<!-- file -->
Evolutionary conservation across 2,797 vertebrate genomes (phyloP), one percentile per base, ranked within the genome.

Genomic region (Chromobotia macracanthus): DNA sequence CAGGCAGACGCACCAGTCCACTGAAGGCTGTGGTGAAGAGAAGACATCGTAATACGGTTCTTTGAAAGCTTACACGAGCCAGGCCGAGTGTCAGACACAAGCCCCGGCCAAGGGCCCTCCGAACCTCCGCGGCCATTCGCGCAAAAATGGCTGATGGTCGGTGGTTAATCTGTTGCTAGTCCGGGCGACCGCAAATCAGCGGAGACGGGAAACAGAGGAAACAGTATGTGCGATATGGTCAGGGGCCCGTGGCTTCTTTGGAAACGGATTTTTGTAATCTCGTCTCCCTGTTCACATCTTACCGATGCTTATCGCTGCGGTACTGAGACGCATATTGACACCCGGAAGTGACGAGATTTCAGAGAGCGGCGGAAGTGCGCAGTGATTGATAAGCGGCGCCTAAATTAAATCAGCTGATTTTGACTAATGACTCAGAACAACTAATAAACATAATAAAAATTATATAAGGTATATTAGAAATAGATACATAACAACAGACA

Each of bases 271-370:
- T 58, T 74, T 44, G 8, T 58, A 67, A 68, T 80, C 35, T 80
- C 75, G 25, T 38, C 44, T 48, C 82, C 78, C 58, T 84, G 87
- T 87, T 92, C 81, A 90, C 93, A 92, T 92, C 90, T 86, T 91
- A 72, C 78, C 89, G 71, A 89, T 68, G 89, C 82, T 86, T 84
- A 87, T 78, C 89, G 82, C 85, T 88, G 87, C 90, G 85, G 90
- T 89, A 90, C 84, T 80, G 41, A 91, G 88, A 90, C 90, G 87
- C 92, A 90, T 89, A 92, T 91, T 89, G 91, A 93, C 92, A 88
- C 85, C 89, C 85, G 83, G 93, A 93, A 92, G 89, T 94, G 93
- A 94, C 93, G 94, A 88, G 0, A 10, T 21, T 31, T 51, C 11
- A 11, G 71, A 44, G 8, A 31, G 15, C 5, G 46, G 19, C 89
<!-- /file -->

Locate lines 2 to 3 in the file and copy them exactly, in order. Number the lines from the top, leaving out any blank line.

Genomic region (Chromobotia macracanthus): DNA sequence CAGGCAGACGCACCAGTCCACTGAAGGCTGTGGTGAAGAGAAGACATCGTAATACGGTTCTTTGAAAGCTTACACGAGCCAGGCCGAGTGTCAGACACAAGCCCCGGCCAAGGGCCCTCCGAACCTCCGCGGCCATTCGCGCAAAAATGGCTGATGGTCGGTGGTTAATCTGTTGCTAGTCCGGGCGACCGCAAATCAGCGGAGACGGGAAACAGAGGAAACAGTATGTGCGATATGGTCAGGGGCCCGTGGCTTCTTTGGAAACGGATTTTTGTAATCTCGTCTCCCTGTTCACATCTTACCGATGCTTATCGCTGCGGTACTGAGACGCATATTGACACCCGGAAGTGACGAGATTTCAGAGAGCGGCGGAAGTGCGCAGTGATTGATAAGCGGCGCCTAAATTAAATCAGCTGATTTTGACTAATGACTCAGAACAACTAATAAACATAATAAAAATTATATAAGGTATATTAGAAATAGATACATAACAACAGACA

Each of bases 271-370: